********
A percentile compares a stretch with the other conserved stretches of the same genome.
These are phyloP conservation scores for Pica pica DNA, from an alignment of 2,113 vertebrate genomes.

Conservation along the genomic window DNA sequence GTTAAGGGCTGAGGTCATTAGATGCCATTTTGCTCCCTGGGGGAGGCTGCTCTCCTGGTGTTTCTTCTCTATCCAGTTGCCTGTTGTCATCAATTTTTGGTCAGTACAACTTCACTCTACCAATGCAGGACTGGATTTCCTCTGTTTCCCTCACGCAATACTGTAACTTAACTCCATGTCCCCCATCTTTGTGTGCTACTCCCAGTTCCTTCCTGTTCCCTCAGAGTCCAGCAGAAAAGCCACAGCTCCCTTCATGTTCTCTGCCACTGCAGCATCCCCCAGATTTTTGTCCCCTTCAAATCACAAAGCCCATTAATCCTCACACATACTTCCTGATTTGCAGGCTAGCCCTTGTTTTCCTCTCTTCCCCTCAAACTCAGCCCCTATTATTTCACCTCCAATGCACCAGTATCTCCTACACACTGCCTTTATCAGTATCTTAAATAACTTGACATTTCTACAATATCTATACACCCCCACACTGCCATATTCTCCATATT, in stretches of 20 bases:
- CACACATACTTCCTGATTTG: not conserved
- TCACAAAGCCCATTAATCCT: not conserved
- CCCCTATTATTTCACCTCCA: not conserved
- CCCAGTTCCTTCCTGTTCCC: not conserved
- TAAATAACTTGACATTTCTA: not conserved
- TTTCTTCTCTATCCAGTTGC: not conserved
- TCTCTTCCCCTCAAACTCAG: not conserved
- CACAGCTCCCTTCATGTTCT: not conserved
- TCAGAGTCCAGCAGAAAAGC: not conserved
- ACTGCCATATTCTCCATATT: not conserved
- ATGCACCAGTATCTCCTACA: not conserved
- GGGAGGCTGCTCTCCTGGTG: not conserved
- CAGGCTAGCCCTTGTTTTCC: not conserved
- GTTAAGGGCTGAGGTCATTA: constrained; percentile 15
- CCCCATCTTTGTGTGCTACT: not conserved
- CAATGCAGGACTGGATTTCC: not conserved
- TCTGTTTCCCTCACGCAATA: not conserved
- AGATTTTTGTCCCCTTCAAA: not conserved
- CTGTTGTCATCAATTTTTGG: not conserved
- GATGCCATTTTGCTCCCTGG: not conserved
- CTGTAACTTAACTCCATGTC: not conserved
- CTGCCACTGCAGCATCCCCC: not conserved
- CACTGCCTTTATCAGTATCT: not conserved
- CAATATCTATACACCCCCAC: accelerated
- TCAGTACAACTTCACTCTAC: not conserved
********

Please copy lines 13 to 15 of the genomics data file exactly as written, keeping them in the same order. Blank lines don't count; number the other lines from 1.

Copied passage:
- ACTGCCATATTCTCCATATT: not conserved
- ATGCACCAGTATCTCCTACA: not conserved
- GGGAGGCTGCTCTCCTGGTG: not conserved